Sleep Deprivation Effects
It is interesting to see the effects of sleep deprivation on the brain. We have all experienced the symptoms of sleep deprivation in our lives, after being up all night without sleep. As with most things in this life, each person has certain characteristics, so there are variations in causes, symptoms and bigger health problems.
Effects of Sleep Deprivation
The factors personality and age are very important to see the differences in experiences. We will see changes that occur more frequently with sleep deprivation of more than four days. Deprivation of sleep can be voluntary or due to the consumption of some drugs, consumption of alcohol, barbiturates etc.
Sleep deprivation poverty relationship
Absence from Work
Insomnia is a complex disease of multi-factorial origin, which affects 40% of the population, regardless of class, profession or gender, mainly caused by lack of sleep. People who suffer from this have triple the rate of absenteeism at work, seven times increased risk of accidents, and double the frequency of medical visits and hospitalization. Many medical researchers say that “relative lack of sleep ” causes so much damage in our society, that it must be considered the evil of the century.
We also found that people with sleep problems have more problems to finish tasks, both at work and in daily life.
When a person is deprived of sleep, he suffers from the inability or difficulty in maintaining psychological, intellectual and physical performance in all kinds of activities. Just to not sleep one night has a significant impact on the brain’s ability to function properly.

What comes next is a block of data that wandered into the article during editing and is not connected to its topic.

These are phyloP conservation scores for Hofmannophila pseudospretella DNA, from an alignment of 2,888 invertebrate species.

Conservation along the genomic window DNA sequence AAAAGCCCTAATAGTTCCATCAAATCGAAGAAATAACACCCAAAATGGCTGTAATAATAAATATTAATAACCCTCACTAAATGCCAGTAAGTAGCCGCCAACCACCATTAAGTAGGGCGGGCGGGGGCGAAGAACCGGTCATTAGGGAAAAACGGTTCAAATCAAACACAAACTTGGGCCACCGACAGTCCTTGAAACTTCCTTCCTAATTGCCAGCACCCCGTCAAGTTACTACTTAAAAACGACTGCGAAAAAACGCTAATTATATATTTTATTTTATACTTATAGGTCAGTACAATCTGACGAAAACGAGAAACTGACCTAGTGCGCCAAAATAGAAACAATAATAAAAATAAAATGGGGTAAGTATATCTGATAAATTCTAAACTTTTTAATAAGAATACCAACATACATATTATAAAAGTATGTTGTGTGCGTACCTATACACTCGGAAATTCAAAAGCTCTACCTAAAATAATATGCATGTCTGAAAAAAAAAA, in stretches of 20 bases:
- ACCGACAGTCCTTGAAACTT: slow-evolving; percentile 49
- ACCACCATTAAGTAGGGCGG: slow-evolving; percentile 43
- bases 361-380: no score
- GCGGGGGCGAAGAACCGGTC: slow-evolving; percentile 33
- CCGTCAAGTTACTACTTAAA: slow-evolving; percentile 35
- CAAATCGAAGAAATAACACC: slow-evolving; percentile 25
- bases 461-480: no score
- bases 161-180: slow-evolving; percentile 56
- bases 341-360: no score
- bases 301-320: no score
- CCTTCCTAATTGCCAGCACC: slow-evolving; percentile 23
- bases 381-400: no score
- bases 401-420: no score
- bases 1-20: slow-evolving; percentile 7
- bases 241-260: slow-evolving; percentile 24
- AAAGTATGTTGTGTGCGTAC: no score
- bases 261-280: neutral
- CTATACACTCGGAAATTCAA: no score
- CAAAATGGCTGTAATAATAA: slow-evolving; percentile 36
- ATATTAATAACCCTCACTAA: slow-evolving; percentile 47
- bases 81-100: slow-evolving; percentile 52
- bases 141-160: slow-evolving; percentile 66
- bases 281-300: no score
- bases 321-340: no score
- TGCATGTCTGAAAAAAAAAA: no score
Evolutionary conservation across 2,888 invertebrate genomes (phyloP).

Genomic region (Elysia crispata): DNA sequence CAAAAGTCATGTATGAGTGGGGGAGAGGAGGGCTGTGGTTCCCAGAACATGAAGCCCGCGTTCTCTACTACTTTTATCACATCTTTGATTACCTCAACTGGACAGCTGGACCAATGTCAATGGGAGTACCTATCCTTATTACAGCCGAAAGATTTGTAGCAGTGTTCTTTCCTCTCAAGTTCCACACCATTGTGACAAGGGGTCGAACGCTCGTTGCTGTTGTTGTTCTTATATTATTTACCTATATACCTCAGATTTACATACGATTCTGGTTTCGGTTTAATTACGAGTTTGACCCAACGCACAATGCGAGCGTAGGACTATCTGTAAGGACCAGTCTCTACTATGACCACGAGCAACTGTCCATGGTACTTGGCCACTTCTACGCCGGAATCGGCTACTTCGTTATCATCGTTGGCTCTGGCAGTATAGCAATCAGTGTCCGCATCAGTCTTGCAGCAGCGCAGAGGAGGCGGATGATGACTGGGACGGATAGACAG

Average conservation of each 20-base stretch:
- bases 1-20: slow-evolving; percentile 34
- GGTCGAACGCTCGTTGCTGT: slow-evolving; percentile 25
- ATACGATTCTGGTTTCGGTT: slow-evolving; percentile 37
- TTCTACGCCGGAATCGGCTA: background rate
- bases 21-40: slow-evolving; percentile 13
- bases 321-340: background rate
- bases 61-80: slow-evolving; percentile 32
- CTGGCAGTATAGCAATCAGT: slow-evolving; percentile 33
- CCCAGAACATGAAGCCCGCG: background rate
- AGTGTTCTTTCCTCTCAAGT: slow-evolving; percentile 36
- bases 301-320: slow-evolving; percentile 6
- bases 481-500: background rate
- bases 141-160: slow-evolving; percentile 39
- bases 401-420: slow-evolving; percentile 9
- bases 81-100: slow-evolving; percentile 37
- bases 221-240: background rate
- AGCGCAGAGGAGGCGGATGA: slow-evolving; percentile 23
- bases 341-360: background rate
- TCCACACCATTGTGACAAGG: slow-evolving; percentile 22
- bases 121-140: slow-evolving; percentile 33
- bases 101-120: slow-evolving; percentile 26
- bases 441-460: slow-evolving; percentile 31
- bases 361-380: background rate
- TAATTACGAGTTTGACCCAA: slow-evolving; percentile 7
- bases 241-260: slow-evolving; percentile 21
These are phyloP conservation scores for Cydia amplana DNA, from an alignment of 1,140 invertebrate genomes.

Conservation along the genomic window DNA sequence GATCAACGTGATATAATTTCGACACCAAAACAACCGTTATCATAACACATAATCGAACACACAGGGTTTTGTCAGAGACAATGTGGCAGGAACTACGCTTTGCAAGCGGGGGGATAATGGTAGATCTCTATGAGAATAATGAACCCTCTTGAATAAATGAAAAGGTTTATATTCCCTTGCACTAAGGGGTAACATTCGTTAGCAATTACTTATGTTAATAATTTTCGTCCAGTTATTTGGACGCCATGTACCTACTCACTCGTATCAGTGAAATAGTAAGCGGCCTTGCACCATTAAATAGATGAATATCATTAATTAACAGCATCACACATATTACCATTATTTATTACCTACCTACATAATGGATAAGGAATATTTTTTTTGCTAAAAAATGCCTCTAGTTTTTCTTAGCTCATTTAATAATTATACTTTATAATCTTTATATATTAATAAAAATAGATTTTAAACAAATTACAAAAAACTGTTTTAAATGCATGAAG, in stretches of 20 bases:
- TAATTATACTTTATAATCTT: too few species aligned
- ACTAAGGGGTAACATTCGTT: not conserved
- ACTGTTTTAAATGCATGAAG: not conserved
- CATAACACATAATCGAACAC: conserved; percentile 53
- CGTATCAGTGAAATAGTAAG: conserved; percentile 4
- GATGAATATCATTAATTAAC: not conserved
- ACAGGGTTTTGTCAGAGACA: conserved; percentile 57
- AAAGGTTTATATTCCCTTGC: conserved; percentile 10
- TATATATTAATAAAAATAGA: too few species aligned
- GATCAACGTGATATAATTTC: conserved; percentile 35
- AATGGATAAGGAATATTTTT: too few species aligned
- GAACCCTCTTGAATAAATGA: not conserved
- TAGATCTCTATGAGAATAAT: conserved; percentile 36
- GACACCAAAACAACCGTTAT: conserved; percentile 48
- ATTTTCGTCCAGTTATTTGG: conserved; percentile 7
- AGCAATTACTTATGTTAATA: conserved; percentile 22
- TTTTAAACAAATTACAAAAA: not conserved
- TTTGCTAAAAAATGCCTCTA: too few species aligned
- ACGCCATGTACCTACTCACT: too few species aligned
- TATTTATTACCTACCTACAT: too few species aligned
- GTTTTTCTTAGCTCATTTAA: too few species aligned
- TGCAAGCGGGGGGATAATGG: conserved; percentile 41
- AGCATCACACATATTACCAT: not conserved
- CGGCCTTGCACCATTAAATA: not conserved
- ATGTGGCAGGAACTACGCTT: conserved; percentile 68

This indicates that we can stay awake for long periods of time with little sleep – but what we lose, gradually, is the ability to think.
Damage your health
Sleep deprivation damages health: increases stress, fatigue, tiredness and decreased memory. In addition, there are eating disorders, such as overeating and loss of ability to sleep.
They have a higher risk of health problems, ranging from depression, anxiety, bipolar disorder to immune system deficiencies and cardiovascular disease.
“Sleep deprivation is much more than a small irritation,” says a report published in the journal Sleep Matters (The Dream matter).
Sleep less than five hours doubles your chances of having angina pectoris, coronary insufficiency, heart attacks or stroke, importantly; sleeping more than nine hours also increases the risk of such diseases.
According to results published in the journal, sleeping less than six hours increases the chance to die early with 12 percent, as compared to people who meet their eight hours of sleep.
Sleeping less than five hours increases the risk for obesity with 12 percent. This is the result data of clinical trials tested on total 1.4 million people. The verdict is that sleeping less than five hours a day increases 12% the risk of obesity, diabetes, heart attack or cancer. Sleeping five hours will not kill you, but it gives you a considerable chance of dying from any of these diseases.
Deteriorating personal relationships
“Insomnia fosters depression and relationship problems.” That’s the conclusion of a study published by the Mental Health Foundation in the UK.
The study reveals that there is a link between insomnia and relationship problems, low energy levels and an inability to focus, among other problems.
The study, conducted with 6,800 people is the largest of its kind ever made in the UK. The results showed interesting patterns about the risks of insomniacs.
For example, it showed that sleep deprived individuals are four times more likely to have relationship problems, three times more likely to be depressed and three times more likely to experience poor concentration. These are effects of deprivation of sleep we don’t consider that much in our day to day lives.
Sleep deprivation induced psychological disorders and depression
Sleep deprivation can lead to mental health problems and mental health problems can lead to sleep deprivation. As a result, those who begin to experience insomnia can be found quickly in a downward spiral of lack of sleep and poor health, from which some people never recover.
It is crucial that people are aware of effective ways to break this spiral and improve the quality of their sleep.